PHIL'S POSSE ON THE CROWDED LAKERS BENCH SITS THE BRAIN TRUST JACKSON LEANS HEAVILY ON IN HOPES OF GAINING A COMPETITIVE EDGE.
When Lakers coach Phil Jackson was playing for the New York Knicks championship team in 1973, the Knicks bench consisted of 12 players, head coach Red Holzman and trainer Danny Whalen.
My, how things have changed.
When Jackson and the Lakers take their seats tonight for Game 4 of the NBA Finals, they'll be joined by three assistant coaches and team trainer Gary Vitti.
But that's only half the story. Directly behind Jackson and his players -- and right in front of the paying fans -- sits another group of team personnel, ranging from special assistants and equipment managers to doctors, gurus, strength and conditioning experts, athletic performance directors and athletic performance coordinators.
So many specialists, so little space.
So many, in fact, that when the Daily News tried to take a photo of the entire support group sitting behind the Lakers bench, it couldn't fit everyone in the lens.
It's just another example of how professional sports keeps getting bigger and more specialized.
As overdone as it may seem, everyone has a role in the Lakers quest for the NBA title, albeit it most work behind the scenes.
Jackson is notorious for leaning heavily on his assistants, assigning each a group of opposing teams to scout and analyze in the hope of gleaning some sort of competitive edge. No surprise, then, that he has more coaches than seats to accommodate them on the actual bench.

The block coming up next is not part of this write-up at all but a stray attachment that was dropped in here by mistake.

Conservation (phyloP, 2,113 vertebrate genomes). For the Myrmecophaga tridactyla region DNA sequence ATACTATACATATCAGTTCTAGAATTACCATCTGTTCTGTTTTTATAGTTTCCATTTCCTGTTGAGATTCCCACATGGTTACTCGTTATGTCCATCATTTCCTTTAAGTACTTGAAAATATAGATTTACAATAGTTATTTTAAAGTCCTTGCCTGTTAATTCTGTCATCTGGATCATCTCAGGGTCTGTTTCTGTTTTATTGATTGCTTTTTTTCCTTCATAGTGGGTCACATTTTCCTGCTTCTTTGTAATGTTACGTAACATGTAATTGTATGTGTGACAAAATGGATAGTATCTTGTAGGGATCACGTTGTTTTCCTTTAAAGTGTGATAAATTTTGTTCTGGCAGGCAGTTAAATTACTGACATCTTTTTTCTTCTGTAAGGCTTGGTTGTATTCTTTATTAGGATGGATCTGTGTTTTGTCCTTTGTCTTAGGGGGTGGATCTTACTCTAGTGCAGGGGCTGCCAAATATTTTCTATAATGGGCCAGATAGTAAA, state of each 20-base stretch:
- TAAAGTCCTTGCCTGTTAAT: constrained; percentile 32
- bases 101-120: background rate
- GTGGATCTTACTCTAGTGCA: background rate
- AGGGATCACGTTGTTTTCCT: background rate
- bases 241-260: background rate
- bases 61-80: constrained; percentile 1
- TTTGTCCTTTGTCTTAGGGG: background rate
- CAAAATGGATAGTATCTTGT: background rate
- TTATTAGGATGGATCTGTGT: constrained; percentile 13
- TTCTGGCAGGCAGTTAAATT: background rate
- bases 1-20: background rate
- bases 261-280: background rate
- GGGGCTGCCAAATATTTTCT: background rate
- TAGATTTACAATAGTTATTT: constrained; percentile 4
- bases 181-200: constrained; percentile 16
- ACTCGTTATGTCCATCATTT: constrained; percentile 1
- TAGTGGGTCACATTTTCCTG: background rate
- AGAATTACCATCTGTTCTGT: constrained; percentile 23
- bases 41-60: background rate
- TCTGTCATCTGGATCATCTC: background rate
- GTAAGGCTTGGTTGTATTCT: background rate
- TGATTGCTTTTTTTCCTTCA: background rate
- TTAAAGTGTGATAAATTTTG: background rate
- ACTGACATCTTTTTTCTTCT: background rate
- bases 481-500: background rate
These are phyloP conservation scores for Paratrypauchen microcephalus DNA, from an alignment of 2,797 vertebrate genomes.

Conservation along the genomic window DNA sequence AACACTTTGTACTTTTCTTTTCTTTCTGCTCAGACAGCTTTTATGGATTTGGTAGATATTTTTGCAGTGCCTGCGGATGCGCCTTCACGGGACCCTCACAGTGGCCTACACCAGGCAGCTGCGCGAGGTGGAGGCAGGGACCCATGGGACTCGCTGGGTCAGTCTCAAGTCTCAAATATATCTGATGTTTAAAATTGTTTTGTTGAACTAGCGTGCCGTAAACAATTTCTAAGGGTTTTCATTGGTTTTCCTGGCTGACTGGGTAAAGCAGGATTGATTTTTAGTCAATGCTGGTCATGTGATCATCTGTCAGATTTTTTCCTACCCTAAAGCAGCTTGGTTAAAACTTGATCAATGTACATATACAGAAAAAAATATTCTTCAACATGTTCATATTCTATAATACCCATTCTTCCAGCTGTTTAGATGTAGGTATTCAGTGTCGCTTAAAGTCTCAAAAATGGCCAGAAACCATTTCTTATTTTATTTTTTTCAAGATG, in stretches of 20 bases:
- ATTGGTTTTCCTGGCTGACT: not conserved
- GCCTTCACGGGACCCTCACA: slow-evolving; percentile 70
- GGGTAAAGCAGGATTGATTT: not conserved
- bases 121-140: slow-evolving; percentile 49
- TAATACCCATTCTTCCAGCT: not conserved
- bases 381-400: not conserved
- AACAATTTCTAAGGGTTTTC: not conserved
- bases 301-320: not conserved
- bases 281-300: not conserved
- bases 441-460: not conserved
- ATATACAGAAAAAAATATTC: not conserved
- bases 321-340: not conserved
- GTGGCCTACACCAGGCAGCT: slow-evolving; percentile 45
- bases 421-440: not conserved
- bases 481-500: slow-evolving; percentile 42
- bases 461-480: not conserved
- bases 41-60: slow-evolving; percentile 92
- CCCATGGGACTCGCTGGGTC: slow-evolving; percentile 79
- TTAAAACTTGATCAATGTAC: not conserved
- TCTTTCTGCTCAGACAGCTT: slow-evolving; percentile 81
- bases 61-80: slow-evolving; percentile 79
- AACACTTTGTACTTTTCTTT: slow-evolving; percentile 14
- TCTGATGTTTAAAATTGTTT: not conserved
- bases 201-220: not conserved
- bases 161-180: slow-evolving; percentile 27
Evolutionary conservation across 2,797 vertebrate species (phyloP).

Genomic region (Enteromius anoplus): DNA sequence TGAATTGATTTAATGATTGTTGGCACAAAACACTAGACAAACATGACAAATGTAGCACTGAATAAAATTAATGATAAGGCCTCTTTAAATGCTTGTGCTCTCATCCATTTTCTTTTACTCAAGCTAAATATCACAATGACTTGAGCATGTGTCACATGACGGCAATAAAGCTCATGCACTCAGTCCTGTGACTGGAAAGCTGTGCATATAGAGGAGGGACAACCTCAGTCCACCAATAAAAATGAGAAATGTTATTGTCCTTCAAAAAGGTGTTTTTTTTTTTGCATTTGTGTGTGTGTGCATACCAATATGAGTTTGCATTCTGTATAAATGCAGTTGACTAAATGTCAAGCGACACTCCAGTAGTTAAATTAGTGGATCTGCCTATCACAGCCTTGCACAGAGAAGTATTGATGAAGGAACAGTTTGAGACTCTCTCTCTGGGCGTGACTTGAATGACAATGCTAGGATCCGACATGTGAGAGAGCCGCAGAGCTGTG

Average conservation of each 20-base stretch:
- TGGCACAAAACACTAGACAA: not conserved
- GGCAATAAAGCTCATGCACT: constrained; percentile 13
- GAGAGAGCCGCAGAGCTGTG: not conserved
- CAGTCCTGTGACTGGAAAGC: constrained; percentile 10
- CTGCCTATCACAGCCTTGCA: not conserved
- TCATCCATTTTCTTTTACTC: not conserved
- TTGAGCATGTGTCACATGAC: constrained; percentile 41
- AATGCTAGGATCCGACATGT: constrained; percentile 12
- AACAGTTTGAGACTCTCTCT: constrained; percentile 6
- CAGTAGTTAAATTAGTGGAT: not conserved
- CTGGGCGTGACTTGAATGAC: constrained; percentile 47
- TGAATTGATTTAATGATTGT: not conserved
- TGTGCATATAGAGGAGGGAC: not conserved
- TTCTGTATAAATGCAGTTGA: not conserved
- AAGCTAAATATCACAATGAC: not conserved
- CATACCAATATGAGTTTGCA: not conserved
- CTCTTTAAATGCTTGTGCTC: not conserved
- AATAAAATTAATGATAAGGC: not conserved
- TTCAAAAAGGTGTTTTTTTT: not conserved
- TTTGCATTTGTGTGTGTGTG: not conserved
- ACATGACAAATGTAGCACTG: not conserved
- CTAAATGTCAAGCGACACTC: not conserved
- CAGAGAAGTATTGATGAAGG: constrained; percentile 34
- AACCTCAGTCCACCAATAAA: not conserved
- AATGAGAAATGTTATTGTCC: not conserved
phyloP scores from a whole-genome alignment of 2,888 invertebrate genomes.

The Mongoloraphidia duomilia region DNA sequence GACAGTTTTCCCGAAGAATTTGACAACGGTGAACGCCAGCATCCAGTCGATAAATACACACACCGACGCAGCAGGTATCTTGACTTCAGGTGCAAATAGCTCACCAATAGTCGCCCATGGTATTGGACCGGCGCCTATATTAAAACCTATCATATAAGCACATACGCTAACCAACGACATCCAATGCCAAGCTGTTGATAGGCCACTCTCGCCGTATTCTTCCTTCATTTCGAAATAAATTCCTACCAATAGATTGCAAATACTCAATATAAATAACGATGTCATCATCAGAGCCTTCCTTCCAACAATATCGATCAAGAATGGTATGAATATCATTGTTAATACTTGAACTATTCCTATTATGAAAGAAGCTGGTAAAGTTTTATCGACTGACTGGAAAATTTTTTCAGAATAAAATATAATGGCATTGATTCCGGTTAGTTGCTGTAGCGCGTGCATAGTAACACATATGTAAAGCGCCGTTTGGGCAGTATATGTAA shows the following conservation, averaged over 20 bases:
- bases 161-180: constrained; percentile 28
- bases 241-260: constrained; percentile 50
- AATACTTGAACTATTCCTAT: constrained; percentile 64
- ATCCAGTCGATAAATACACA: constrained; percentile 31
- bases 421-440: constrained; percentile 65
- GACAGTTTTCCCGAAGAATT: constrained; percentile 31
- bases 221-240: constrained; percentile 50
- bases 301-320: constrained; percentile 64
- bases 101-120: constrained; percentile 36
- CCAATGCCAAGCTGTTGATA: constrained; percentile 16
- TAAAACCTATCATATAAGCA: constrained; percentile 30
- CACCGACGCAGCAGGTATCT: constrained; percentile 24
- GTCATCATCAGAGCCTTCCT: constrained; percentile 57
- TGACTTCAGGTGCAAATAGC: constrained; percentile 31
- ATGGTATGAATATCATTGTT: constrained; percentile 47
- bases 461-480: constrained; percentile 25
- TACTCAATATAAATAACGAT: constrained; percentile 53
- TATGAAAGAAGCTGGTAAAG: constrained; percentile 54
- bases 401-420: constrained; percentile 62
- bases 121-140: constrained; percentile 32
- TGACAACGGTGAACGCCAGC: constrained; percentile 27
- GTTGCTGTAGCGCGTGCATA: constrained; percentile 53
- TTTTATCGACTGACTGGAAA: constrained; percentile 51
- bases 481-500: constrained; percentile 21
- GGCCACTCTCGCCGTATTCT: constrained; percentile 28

He's also loyal, which is why so many staff members followed him to Los Angeles after working with him to Chicago. Assistants Jim Cleamons and Frank Hamblen, and athletic performance director Chip Schaeffer all worked with Jackson in Chicago, as did offensive guru Tex Winter, the godfather of Jackson's triangle offense.
Lastly, he's a proactive thinker, which is why he was open to the idea of bringing in Hall of Fame center Kareem Abdul-Jabbar as a special assistant to work with the Lakers big men.
Specifically Andrew Bynum, who Abdul-Jabbar has worked extensively with since Bynum joined the team three years ago directly out of high school.
Put it all together and you have a support staff fit for a champion.
5 photos, box
(1 - color) Lakers coach Phil Jackson call the shots during Game 3 of the NBA Finals surrounded by (front row, from left) Brian Shaw, Kurt Rambis, Frank Hambien, Gary Vitti, (back row, from left) Tex Winter, Chip Schaeffer, Jim Cleamons and Kareem Abdul-Jabbar. For a description of each one's role, go to page. 6
Michael Owen Baker/Staff Photographer
(2 -- color) Kobe Bryant talks with Tex Winter.
(3 -- color) Kareem Abdul-Jabbar instructs Andrew Bynum.
Andrew D. Bernstein/NBAE via Getty Images
(4 -- color) Pau Gasol listens to assistant coach Kurt Rambis.
Ned Dishman/NBAE via Getty Images
(5) no caption (Phil Jackson and the rest of the Lakers' coaching staff)
THE GUYS BEHIND THE GUY
|Printer friendly Cite/link Email Feedback|
|Publication:||Daily News (Los Angeles, CA)|
|Date:||Jun 12, 2008|
|Previous Article:||WOLF DEVOURS DODGERS MLB: PADRES LEFT-HANDER SHUTS DOWN FORMER TEAM FOR SEVEN INNINGS. SAN DIEGO 4, DODGERS 1.|
|Next Article:||ALL EYES WILL BE ON PHIL, TIGER GOLF: TOP TWO PLAYERS PAIRED FOR FIRST TWO ROUNDS OF U.S. OPEN.|